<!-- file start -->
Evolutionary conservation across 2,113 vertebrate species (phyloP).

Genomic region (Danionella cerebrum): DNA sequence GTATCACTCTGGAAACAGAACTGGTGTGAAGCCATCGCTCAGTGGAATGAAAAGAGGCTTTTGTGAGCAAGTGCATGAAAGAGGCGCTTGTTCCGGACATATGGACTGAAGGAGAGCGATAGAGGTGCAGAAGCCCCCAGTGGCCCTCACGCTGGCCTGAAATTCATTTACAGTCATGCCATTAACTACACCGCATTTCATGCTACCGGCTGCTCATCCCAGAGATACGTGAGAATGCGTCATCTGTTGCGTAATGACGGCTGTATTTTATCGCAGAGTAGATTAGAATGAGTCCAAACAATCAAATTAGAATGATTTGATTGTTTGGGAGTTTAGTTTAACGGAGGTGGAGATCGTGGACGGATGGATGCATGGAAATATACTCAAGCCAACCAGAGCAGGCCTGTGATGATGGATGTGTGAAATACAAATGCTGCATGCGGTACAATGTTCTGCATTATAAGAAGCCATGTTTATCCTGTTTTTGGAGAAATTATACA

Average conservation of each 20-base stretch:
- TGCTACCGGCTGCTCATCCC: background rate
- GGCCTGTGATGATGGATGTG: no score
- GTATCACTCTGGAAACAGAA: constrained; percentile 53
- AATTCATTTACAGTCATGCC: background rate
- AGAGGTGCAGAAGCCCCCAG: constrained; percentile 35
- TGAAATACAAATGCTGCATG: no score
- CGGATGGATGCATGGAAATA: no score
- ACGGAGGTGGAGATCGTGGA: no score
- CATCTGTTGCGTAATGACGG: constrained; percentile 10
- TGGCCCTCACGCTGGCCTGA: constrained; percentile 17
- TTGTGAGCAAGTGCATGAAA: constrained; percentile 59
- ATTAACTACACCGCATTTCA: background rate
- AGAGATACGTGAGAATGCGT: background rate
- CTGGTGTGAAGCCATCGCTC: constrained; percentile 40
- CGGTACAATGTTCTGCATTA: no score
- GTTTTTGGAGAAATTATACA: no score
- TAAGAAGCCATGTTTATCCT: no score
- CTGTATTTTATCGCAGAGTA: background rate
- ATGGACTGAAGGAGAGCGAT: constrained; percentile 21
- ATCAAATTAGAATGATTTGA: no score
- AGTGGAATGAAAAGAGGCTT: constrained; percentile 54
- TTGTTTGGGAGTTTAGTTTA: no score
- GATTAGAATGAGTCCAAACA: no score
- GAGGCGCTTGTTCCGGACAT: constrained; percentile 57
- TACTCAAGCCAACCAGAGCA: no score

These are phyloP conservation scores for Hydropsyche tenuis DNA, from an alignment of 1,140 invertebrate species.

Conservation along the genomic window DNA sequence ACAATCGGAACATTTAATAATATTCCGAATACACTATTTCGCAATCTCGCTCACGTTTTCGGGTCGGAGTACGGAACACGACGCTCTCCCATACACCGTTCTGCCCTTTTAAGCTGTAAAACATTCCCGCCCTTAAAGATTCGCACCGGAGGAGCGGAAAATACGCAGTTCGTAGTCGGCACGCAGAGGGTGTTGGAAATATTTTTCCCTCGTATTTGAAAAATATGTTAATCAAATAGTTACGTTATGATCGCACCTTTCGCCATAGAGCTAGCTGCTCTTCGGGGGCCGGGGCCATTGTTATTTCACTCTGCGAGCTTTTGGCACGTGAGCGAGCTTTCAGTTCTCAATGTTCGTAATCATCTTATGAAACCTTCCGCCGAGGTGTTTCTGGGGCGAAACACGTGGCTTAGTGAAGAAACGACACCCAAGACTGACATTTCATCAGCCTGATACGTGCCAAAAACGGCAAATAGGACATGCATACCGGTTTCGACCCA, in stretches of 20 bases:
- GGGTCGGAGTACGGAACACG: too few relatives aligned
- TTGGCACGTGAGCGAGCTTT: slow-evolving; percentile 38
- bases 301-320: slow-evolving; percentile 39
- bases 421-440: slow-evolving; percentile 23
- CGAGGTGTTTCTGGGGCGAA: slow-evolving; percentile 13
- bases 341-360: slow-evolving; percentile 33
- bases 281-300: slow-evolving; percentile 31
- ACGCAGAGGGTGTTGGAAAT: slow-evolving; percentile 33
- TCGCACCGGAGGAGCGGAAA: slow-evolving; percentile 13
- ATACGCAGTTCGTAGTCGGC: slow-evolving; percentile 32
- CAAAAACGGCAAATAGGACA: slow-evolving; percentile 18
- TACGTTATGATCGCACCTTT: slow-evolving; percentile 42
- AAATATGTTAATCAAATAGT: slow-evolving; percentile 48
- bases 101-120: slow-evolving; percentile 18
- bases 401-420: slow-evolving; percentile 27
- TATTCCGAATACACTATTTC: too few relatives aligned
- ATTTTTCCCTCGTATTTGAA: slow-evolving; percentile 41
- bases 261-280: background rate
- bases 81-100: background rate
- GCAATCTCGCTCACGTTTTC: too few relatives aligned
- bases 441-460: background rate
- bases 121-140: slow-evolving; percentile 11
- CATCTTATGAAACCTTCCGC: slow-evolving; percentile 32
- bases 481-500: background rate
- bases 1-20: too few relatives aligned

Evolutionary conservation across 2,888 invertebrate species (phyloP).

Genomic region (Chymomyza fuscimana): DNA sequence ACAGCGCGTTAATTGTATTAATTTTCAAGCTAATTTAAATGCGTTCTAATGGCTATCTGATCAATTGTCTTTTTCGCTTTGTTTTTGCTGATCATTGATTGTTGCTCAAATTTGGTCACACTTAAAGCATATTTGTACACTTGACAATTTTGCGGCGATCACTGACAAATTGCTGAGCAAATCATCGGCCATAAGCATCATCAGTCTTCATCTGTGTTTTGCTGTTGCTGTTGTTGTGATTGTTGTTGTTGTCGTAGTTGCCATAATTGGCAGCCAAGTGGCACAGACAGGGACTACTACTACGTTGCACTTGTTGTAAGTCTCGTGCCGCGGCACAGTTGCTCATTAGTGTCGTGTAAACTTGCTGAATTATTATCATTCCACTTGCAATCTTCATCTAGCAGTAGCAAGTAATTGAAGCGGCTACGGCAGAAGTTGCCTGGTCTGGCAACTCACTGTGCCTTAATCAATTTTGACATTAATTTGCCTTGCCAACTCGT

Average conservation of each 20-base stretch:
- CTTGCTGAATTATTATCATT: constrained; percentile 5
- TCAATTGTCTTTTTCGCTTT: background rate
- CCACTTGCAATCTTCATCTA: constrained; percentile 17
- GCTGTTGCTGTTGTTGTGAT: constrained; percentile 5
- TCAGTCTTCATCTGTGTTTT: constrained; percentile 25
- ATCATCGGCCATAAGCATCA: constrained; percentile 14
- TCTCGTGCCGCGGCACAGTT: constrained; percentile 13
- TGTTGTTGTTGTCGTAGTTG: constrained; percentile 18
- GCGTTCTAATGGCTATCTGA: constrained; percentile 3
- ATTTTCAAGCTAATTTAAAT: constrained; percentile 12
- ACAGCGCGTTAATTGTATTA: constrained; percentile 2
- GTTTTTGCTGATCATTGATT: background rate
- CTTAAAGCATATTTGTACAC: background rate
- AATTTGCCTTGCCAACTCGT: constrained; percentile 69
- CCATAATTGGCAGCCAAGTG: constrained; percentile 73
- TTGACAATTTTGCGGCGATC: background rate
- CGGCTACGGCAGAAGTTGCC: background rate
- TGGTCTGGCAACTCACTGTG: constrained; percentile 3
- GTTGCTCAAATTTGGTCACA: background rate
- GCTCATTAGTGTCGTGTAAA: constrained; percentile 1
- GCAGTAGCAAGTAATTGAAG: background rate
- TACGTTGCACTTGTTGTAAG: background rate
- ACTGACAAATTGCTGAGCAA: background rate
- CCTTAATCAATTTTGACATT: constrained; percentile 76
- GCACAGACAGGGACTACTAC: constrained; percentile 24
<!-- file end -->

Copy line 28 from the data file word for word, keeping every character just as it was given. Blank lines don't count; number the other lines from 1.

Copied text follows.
- TACTCAAGCCAACCAGAGCA: no score